One should not vote +1 on articles one does not understand because they are hard science. --em
 I agree (none / 0) (#38) by adiffer on Sat Jan 25, 2003 at 03:11:31 PM EST

 I get the feeling some might be doing that, but quite a few are not. I believe my target audience is composed of many people who want to learn something new.  Whether it is hard science or soft whatever, they like feeling that they are becoming more knowledgeable every day. If I'm right, they are not voting on the factual content of my work.  Instead, they are voting on a style and a belief that they will benefit later once they have had a chance to absorb the content.  If I'm right, discussion will be minimal and delayed. -Dream Big. --Grow Up.[ Parent ]
 So... (none / 0) (#42) by Estanislao Martķnez on Sat Jan 25, 2003 at 09:58:06 PM EST

 Two questions. If I wanted to learn any of this stuff, why should I not instead of reading your article, go pick up a book among the countless that have been written on it, in countless styles and levels of detail and/or assumed background, best matched to my interests and needs? In light of this, what does your article have to offer to the readers of a discussion site, other than excusing the intellectual laziness that prevents them from going to a library and picking up a few books? (Oh, and nobody answer "not everybody has time to read this stuff"; because the answer to that is "stop wasting your time on k5, then".) --em[ Parent ]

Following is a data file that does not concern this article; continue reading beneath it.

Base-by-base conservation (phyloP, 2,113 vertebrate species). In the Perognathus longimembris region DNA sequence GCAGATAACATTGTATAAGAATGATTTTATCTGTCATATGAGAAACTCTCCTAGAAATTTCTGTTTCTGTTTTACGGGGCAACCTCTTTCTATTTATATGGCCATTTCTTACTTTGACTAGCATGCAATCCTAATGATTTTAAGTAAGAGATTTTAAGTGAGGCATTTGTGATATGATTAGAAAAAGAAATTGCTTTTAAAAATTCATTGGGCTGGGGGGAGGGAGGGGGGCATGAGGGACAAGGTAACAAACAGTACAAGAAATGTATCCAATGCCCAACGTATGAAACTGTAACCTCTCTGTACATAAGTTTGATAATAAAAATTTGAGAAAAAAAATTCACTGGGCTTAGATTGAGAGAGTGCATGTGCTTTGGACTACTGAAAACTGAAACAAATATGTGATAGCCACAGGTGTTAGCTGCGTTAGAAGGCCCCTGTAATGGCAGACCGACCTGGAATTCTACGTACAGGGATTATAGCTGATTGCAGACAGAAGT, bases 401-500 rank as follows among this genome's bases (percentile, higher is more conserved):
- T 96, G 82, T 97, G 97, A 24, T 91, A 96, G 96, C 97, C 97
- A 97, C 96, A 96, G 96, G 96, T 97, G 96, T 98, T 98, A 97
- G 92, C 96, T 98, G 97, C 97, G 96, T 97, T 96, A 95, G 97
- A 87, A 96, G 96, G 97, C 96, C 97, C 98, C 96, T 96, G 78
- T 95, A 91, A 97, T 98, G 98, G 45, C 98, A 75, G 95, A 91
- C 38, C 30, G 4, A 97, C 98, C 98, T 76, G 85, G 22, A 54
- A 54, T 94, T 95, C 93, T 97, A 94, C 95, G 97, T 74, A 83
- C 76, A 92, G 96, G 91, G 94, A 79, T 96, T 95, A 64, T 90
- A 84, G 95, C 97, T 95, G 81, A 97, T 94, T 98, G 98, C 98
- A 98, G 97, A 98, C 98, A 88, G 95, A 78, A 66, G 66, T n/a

Answers from a third party (none / 0) (#44) by PhysBrain on Sun Jan 26, 2003 at 04:03:59 AM EST

 1.  By all means go right ahead.  I have been doing just that, but if it weren't for ADiffer's articles, I would have never heard of geometric algebra in the first place. (Thanks, ADiffer) 2.  This site is not only for discussion of people's opinions, but also for introducing topics which at least one person would like to see a lively, and hopefully intelligent discussion.  ADiffer is posting this because he believes that it may be of interest to some segment of the k5 community (which it is). In light of all this, what does your post contribute to what should be a discussion of Geometric Algebra as applied to Classical Mechanics? Ad Astra Per Aspera[ Parent ]
 countless (none / 0) (#45) by adiffer on Sun Jan 26, 2003 at 04:10:00 AM EST